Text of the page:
As industrialization, manufacturing, and port activity increased in Baltimore, factory owners, shipbuilders, and mechanics found it increasingly desirable to have a work force upon which they could count and, conversely, which they could dispose of when not needed. The needs of Baltimore's entrepreneurs coincided almost exactly in time with those of plantation owners and farmers in Baltimore's environs, who wished to maximize profits in their human chattel by shipping their unskilled slaves to city factories during lulls in the rhythms of planting and harvest, or hire out their skilled slaves for profit. The result was an increase in the number of slaves in Baltimore from less than 1000 to well over 4000 by 1810. But, Whitman notes, at almost the same time, the free black population soared from less than 200 to nearly 10,000! Moreover, this occurred at a time when both the courts and the legislature conspired to make manumission very hard indeed for both master and slave. What produced this situation and, more important, what led from it?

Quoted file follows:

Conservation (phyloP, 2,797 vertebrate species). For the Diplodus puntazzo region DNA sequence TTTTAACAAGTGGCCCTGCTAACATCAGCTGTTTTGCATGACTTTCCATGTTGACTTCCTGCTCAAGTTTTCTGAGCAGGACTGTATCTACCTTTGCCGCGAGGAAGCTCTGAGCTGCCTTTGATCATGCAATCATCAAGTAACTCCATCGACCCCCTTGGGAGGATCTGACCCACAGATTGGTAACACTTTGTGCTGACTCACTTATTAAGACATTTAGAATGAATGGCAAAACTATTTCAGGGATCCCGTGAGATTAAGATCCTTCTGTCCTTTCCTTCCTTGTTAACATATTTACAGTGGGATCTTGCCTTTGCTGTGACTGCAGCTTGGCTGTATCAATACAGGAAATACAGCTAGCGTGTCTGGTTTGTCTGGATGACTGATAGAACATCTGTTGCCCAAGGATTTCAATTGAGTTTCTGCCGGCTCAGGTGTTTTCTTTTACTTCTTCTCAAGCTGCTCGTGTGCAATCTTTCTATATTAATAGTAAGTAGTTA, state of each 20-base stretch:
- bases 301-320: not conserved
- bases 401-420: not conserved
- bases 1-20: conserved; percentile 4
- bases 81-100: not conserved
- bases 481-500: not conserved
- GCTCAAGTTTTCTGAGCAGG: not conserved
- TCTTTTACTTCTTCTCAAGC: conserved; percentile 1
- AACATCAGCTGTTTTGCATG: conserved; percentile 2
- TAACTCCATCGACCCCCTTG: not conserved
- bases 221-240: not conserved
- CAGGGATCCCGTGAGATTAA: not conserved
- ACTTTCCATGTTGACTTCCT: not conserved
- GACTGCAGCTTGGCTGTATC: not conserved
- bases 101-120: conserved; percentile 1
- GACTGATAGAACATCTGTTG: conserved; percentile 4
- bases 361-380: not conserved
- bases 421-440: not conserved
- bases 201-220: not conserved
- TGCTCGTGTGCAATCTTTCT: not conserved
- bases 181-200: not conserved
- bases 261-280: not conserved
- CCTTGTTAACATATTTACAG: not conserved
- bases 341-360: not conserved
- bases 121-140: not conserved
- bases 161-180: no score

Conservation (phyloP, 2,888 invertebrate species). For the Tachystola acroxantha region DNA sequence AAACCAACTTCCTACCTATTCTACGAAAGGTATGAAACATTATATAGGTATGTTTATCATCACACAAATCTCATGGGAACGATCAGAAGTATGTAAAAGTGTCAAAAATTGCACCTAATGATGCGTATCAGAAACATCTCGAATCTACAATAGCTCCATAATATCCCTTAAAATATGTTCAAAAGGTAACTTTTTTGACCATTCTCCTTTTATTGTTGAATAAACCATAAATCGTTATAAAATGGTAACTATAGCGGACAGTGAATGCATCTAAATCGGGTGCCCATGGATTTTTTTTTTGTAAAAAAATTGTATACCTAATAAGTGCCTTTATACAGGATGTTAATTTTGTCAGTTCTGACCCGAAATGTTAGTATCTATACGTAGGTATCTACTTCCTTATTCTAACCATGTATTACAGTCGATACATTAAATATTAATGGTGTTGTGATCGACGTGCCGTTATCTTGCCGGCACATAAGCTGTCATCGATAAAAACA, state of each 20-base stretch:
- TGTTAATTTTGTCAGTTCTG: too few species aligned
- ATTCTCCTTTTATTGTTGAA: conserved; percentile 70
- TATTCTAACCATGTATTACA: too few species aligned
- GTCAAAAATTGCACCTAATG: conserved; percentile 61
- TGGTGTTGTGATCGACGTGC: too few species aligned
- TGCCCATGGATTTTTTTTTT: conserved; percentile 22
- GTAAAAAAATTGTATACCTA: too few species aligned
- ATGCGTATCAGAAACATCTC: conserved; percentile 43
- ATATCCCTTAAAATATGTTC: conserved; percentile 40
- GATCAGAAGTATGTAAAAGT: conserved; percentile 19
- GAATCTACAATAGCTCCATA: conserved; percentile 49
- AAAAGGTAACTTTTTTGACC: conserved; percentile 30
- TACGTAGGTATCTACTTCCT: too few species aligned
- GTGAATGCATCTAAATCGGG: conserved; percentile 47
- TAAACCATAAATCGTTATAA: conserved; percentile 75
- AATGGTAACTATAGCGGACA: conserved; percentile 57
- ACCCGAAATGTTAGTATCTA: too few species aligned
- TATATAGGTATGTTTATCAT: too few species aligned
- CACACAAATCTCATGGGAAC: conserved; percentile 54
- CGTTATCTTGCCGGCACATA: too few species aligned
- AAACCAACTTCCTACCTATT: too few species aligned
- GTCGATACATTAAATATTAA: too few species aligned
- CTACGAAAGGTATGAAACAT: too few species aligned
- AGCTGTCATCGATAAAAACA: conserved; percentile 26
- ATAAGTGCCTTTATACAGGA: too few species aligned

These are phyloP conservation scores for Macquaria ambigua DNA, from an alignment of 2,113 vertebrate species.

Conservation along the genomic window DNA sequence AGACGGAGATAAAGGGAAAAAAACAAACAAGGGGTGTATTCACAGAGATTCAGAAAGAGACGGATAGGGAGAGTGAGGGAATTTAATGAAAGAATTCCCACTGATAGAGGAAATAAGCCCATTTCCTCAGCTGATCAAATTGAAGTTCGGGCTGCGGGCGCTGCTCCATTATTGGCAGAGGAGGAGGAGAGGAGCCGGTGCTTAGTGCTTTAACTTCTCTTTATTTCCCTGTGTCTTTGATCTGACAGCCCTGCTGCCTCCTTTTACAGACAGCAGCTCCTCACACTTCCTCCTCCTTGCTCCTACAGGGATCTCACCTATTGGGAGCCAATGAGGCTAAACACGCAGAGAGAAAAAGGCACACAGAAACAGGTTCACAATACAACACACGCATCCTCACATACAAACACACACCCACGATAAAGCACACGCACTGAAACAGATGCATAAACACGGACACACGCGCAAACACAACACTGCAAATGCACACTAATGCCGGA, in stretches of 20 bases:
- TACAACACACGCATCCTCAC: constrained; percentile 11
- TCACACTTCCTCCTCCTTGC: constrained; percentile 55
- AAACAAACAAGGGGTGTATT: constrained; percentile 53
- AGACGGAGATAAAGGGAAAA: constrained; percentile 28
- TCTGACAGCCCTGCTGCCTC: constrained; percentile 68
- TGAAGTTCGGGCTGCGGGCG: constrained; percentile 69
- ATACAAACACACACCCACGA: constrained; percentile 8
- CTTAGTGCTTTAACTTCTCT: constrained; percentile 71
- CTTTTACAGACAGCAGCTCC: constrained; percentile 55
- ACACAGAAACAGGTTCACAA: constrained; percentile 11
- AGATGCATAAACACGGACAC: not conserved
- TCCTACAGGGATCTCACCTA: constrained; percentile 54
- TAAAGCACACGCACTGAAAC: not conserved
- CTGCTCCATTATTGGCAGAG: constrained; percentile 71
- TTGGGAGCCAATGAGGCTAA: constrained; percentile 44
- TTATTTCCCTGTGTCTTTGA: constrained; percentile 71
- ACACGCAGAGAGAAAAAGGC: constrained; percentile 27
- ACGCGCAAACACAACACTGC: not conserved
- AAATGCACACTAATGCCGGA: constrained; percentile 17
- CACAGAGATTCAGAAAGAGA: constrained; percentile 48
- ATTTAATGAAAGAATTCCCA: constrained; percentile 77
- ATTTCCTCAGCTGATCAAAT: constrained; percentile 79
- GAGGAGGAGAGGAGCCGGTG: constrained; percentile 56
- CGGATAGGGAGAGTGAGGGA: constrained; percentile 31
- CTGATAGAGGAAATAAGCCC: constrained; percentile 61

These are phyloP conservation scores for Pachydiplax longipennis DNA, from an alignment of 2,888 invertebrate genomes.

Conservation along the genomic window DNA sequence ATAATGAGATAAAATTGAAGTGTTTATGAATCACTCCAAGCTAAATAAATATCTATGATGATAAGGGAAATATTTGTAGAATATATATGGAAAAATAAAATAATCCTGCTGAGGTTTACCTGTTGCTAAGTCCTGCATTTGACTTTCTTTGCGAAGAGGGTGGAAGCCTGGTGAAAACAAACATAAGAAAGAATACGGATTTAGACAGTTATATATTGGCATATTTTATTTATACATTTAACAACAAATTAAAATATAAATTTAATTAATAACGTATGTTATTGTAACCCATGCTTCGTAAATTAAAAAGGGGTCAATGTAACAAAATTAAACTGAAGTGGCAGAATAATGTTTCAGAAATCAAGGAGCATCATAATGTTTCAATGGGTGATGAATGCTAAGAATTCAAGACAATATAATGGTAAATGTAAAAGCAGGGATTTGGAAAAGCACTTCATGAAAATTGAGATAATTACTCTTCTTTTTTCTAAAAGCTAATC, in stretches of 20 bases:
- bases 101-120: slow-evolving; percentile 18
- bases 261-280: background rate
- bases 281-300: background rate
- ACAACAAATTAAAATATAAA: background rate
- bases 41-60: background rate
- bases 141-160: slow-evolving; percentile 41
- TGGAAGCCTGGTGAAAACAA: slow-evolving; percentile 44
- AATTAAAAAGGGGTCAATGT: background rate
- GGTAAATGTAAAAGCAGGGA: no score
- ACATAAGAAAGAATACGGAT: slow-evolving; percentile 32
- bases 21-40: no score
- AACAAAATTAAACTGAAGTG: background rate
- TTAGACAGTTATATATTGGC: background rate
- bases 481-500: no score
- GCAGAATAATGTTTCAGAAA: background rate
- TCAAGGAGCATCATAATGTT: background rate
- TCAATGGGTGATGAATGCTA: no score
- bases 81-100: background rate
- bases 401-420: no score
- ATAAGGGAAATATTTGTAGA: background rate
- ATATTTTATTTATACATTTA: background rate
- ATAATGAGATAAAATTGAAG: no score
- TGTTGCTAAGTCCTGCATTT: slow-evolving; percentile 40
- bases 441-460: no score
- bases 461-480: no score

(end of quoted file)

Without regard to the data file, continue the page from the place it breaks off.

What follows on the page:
Professor Whitman avers that the needs of both rural and urban slavemasters to maximize their profitability led to a new concept, "term slavery," in which "men [and women]...were slaves 'for a term of years,' after which they would be free, as provided for by a manumission by deed of will" (p. 51). Indeed, for many slaveowners, term slavery seemed to offer a cure for many of the "ills" of slavery. Masters, ever worried about runaways, believed they could curb that tendency in their chattel by promising freedom at some later date. Manufacturers whose livelihoods depended upon slaves needed those without Luddite tendencies; slaves given a promise of manumission would presumably work harder with less tendency to industrial sabotage. And, masters with guilty consciences over slavery, but who might be penalized economically by immediate emancipation, could salve their guilt and maintain their economic stability through this system. All such owners had reason to consider term slavery as advantageous to themselves, advantageous to slaves, and in keeping with the republicanism engendered by the Revolution: A man worthy of his freedom worked for it.